The Umbilical Vein
• Leads from the umbilical cord to the underside of the liver and carries blood rich in oxygen & nutrients.
• It has a branch which joins the portal vein & supplies the liver.
- Connects the umbilical vein to the inferior vena cava & shunts blood away from the liver
- About 50% of this blood enters the inferior vena cava through the ductus venosus, & bypasses the liver (not needed)
- Blood mixes with oxygenated blood in the inferior vena cava returning from the fetal lower body and limbs
- The remainder passes through the liver & enters the inferior vena cava through the hepatic veins (blood vessels which transport the liver's deoxygenated blood and blood which has been filtered by the liver (this is blood from the pancreas, colon, small intestine, and stomach) to the inferior vena cava)
- Streams of blood do not mix completely
• Temporary opening between the atria.
• Shunts blood from the right to the left atrium of the heart.
• So the majority of the blood entering the right atria passes across to the left atrium
• The reason for this diversion is that the blood does not need to pass to the lungs since it is already oxygenated.
• Hole in the heart
• Leads from the bifurcation (division into two) of the pulmonary artery to the descending aorta entering it just beyond the point where the subclavian and carotid arteries leave
• Shunts blood from the pulmonary artery to the aorta
- allows majority of blood to bypass the lungs (no great need)
• These branch off the internal iliac arteries and become the umbilical arteries when they enter the umbilical cord.
• They return blood to the placenta for replenishment
Intra Uterine Life
Where the warm environment is stable
• Protected by fluid
• Oxygenation without pulmonary function
• Nourishment without gastric function
• And no heat is produced
Extra Uterine Life
• Whereby the fetus manoeuvres the hazards of the birth canal
• And leaves the sheltered environment of the uterus
• To adjust rapidly to extra uterine life
Initiation on Respiration
• Fetal Carbon dioxide levels raised
• Oxygen levels lowered
• Compression of chest wall – lung fluid expelled.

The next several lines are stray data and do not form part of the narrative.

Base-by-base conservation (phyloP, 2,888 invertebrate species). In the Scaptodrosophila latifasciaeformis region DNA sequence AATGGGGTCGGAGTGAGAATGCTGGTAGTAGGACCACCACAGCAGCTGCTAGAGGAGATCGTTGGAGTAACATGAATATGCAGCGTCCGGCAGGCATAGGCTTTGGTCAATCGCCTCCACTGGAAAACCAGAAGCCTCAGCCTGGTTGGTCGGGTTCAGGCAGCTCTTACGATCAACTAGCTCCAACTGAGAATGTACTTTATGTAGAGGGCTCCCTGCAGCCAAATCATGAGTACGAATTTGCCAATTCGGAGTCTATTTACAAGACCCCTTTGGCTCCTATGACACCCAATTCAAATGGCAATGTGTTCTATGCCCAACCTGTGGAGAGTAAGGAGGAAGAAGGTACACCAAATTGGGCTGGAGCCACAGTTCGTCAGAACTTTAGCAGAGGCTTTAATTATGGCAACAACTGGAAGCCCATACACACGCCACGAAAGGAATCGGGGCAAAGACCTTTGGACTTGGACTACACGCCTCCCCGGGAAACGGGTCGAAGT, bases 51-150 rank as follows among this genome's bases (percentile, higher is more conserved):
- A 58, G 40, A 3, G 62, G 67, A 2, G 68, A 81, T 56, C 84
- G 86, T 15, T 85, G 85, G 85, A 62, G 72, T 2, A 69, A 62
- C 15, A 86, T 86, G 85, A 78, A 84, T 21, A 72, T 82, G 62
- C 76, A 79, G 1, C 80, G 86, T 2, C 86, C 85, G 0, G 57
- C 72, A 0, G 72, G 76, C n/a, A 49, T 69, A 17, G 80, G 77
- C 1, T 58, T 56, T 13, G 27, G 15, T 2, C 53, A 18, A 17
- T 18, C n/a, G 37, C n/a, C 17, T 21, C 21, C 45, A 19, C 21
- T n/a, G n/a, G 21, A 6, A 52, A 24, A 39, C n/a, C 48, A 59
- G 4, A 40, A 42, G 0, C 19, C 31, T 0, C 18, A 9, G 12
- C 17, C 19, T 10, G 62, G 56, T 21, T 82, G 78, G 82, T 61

• External stimuli – temperature from 37 – 21 degrees – baby gasps.
• Baby external stimuli – by touch, light, noise.
• Most breathe or cry within 60-90 seconds.
• Respiration 40 – 60 per minute
• That first breath inflates the lungs and generates a high negative intrathoracic pressure to maintain lung inflation.
• After first breath a lower pressure required to inflate lungs as presence of surfactant reduces surface tension.
• Surfactant prevents the collapse of the alveoli once inflated.
• Respiration can be irregular / abdominal / apnoea for short periods.
• With increasing oxygenation the pulmonary vascular resistance (pressure) reduces & this causes the closure of the ductus arteriosus.
• Increased blood volume from the lungs returns to the heart, thereby increasing the pressure in the left atrium – this assists in closing the Foramen Ovale.
• All the other temporary structures close and eventually become ligaments
The Umbilical Cord
• Soon after the baby’s birth, the exposure of the umbilical cord to the ‘outside’ birth environment and the associated drop in temperature, instigates a physiological process which causes the Wharton’s jelly to swell and compress the blood vessels buried within it.
• This process creates a natural ‘physiological’ clamping effect that curbs the flow of blood, and, where it is allowed to continue without intervention, will take between 5-20 minutes to completely halt umbilical blood flow
• debate on whether or not there should be a delay in the cord clamping so baby can receive as much fetal blood as possible.
• NICE (2007) recommend Active management of the 3rd stage which includes early clamping.
• Once the baby has made the transition, in order to maintain effective oxygenation:
• Air passages must be clear
• Adequate respiratory exchange must take place in the alveoli
• Circulation must be adequate to transport oxygen to the vital centres
• The respiratory centre must be active & not suppressed by drugs
• Healthy newborns utilize glucose to assist with the transition.
• This provides the energy to tolerate the birth process & the effort of initiating the first breath.
• Then uses ketones & lactates to produce energy.
• Some newborns are more at risk of developing hypoglycaemia (low blood sugar) than others:
- Who were born early, have a serious infection, or needed oxygen right after delivery
- Whose mother has diabetes (these infants are often larger than normal)
- With low thyroid hormone levels (hypothyroidism)
- Who have certain rare genetic disorders
- Who have poor growth in the womb during pregnancy
- Who are smaller in size than normal for their gestational age
• Term neonate – digestive system ready to receive milk.
• Pass meconium within 24hours.
• Bowel movements change as feeding becomes established